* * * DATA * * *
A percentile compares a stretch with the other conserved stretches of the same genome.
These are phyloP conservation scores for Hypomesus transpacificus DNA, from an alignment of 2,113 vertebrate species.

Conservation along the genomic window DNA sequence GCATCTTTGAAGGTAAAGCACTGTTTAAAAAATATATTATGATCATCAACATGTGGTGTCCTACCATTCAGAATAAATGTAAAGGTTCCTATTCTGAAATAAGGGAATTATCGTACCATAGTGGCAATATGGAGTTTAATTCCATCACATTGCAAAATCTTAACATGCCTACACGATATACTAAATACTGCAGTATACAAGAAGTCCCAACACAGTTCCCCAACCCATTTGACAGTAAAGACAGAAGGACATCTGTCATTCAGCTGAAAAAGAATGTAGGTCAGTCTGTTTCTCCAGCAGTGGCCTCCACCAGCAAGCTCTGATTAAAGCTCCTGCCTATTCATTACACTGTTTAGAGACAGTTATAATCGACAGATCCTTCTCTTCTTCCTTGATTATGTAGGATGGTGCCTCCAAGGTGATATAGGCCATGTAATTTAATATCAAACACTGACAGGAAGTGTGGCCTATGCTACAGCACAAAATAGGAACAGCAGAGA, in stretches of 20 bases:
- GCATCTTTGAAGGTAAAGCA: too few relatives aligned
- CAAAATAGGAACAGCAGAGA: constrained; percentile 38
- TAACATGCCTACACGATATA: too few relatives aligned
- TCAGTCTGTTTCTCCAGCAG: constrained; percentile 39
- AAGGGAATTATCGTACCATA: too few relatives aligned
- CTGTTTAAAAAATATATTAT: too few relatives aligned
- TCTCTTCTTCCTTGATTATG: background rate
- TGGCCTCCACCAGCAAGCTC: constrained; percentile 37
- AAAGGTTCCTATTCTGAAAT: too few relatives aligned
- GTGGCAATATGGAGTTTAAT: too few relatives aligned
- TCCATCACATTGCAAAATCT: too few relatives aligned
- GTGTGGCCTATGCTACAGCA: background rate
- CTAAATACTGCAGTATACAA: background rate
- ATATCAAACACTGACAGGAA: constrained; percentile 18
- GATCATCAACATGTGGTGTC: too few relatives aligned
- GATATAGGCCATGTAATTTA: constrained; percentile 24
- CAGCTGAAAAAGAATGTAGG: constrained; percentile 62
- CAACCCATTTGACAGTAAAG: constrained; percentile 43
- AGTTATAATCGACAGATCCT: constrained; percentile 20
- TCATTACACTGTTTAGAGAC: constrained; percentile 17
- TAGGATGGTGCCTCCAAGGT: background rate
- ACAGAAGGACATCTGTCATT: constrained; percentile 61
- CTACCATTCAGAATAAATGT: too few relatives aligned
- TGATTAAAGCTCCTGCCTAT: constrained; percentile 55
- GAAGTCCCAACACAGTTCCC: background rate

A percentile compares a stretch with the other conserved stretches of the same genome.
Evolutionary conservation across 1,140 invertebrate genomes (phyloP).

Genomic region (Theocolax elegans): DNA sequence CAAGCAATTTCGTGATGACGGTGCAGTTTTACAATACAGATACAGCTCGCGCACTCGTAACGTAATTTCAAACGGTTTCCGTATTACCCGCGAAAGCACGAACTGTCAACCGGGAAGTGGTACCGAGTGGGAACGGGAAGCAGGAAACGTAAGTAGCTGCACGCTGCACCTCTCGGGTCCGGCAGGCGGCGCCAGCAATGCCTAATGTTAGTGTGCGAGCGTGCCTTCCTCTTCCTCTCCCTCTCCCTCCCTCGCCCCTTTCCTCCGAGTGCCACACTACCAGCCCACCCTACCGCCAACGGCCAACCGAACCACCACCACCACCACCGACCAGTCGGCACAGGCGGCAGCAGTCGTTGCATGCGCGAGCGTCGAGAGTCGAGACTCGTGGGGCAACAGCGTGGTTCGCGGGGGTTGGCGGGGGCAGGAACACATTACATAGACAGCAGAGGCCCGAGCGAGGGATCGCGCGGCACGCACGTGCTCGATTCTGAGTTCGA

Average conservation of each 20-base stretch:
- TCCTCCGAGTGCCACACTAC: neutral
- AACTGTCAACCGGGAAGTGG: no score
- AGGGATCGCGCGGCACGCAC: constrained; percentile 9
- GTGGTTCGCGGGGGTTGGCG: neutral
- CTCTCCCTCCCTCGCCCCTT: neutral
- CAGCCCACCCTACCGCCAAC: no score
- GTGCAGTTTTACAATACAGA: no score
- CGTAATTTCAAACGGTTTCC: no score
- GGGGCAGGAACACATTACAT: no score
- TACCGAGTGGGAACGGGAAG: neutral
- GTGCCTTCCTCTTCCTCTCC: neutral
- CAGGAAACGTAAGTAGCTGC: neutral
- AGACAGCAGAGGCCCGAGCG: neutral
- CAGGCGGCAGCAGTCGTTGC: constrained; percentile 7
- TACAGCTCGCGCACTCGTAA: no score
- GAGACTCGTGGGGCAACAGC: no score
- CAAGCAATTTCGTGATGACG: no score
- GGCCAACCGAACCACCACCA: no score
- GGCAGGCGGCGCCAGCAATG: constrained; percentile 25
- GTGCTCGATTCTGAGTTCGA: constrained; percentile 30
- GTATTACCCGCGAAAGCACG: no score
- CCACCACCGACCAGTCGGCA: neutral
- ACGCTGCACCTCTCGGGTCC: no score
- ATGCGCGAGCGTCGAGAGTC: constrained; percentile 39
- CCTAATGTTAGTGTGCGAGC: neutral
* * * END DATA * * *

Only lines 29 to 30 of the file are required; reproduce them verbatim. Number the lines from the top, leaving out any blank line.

A percentile compares a stretch with the other conserved stretches of the same genome.
Evolutionary conservation across 1,140 invertebrate genomes (phyloP).